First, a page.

The Beginnings: 1792-1854:
Immanuel was founded on April 4, 1792, at which time, according to a Philadelphia County Deed still on file in City Hall, Joseph J. Miller, a Philadelphia merchant, and his wife Elizabeth transferred 96 perches of land in Frankford, Oxford Township (later to become part of the city of Philadelphia) to a group of German farmers "for and in consideration of promoting purity and Christian religion and of the sum of five shillings lawful money...as a site for a house of religious worship and a schoolhouse for the use of the German Lutheran Congregation of the township of Oxford..." This parcel of land was located on the southwest side of what is today Church Street (previously known as Pine Street) and Adams Avenue in Frankford, Philadelphia. Additional land adjoining the first property was acquired in 1796 for burial purposes. Immanuel was located at this site until 1868. We do not know what the congregation's first building looked like, although a historical sketch written in 1912 speaks of a "small stone structure." We do possess the original cornerstone, however, which is on display in the parlor of our present building.
In 1805, a new two-story building was erected on the property. It is interesting to note that the first floor was used for worship, while the rooms on the second floor were rented to the sexton for $5 per month. This structure was apparently sold and used for other purposes after Immanuel moved to Tackawana Street, and was finally torn down some time during the early part of the twentieth century. It is also noteworthy that the name "Immanuel" does not occur on either of the above-mentioned deeds, nor anywhere else until 1854.
The Pastor responsible for helping to organize our congregation is Dr. Friedrich D. Schaefer, who was at that time Pastor of St. Michaels Lutheran Church in Germantown. In 1801 the congregation in Frankford is mentioned for the first time in the minutes of the Ministerium of Pennsylvania as part of a district including Philadelphia and Germantown. In the 1809 minutes Dr. Schaefer mentions Frankford as a filial of Germantown along with Barren Hill, Merion, Whitpain, Upper Dublin and Hamilton. It seems that the mother church at Germantown was instrumental in helping groups of German Lutherans get organized at various locations.
Unfortunately, the sources are silent concerning developments at Frankford for the next several decades. However, mention is made of the fact that there was a Lutheran church in Frankford in Thomas Gordon's Gazeteer of Pennsylvania dating from 1832. In 1845 a map of the borough of Frankford surveyed by Isaac Shallcross locates a "German church" at Pine and Adams streets. And in a brief historical sketch of Immanuel written about 1885 Pastor Matthias Schimpf refers to "an interesting collection of old documents entrusted to Lewis Metzger, Esq., of Bridesburg, consisting of loose sheets of annual statements, little account books and a connected list of communicants." These documents were lost sometime since that sketch was written. We would know more about the early history of our congregation if they were still in our possession.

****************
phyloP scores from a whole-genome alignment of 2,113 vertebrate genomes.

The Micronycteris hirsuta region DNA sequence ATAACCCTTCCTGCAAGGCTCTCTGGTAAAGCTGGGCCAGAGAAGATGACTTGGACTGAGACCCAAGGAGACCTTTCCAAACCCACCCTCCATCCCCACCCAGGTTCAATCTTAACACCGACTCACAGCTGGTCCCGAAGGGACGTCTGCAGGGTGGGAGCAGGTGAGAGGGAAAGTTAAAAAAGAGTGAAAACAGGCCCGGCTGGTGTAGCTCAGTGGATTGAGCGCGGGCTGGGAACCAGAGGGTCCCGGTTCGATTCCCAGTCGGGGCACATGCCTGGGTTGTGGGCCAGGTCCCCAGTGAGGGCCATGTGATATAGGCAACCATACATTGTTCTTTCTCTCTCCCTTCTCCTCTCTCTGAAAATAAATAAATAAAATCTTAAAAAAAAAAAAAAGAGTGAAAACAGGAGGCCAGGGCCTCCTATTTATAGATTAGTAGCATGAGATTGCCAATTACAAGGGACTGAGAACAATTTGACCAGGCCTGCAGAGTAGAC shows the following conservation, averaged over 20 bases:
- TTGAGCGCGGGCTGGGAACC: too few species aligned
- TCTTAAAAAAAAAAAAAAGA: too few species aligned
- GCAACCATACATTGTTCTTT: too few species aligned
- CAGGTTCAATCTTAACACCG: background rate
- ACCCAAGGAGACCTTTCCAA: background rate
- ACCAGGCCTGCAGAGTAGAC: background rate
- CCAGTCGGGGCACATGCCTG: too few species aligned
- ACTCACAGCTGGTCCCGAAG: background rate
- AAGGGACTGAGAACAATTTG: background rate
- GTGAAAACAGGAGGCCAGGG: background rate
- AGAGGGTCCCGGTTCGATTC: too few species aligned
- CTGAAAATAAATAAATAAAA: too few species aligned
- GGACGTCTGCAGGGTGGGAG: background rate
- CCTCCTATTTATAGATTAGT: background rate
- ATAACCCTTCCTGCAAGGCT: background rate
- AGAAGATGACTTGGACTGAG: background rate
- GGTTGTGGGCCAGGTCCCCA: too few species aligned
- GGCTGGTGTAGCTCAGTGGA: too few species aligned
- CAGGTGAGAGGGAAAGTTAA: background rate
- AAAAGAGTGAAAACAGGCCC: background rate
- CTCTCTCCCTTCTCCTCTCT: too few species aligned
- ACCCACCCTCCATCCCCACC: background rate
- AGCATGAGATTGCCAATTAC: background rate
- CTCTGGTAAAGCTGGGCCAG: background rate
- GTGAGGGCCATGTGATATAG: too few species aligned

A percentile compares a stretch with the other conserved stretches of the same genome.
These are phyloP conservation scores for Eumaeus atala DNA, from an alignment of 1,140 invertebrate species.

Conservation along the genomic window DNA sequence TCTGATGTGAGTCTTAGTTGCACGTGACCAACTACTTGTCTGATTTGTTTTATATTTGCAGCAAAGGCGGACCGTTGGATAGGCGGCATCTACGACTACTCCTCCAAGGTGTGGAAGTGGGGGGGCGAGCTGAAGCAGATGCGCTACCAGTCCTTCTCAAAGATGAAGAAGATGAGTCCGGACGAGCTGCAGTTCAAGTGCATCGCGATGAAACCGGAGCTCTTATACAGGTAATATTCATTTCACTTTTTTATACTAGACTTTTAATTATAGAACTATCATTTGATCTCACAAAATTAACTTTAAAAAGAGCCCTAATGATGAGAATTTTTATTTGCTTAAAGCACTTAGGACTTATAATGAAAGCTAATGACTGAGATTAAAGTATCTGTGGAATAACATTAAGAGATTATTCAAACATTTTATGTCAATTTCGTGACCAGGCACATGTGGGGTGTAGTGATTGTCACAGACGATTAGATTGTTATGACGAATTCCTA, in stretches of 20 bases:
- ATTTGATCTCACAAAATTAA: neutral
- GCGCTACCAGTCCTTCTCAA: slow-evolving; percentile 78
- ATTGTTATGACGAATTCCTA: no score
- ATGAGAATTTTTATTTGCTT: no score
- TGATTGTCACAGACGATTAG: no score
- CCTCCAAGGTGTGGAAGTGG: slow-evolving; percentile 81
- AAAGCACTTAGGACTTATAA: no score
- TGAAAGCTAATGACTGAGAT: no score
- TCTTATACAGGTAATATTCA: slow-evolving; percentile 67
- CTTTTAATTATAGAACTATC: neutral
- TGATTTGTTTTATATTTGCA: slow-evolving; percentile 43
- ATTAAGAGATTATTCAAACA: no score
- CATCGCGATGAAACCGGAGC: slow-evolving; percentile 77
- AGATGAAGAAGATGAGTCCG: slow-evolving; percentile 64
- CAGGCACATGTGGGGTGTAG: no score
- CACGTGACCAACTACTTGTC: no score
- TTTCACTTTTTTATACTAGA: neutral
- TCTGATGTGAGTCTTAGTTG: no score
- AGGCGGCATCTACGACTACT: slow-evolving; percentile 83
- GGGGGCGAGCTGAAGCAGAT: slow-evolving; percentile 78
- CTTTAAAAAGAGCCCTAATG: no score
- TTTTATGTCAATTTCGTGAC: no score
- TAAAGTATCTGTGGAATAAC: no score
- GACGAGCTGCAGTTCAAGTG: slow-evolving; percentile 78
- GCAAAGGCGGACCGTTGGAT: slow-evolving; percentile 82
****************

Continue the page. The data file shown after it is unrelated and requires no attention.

From 1854 on we are much better informed about what was going on at Immanuel, for it is in that year that the earliest written records of council and congregational meetings begin. The minutes of the Ministerium also mention the congregation in Frankford again in 1854, telling us that the pastor was G. F. Gaertner. He reported to the Missionary Society of the Ministeium in that year:
The congregation at Frankford I have served since June, 1853, where I preach every four weeks once, in the afternoon. More frequent preaching, at that place, I found out of my power, owing to the distance, and the very small amount contributed to defray expenses. There being services so seldom, coupled with the dissatisfaction of many members with the management of the congregation's affairs, as was to be expected, have wrought an unhappy effect so that the public worship is but poorly attended. In this congregation, I report: Infant Baptisms, 2; partook of the Lord's Supper on New Year's day, 9.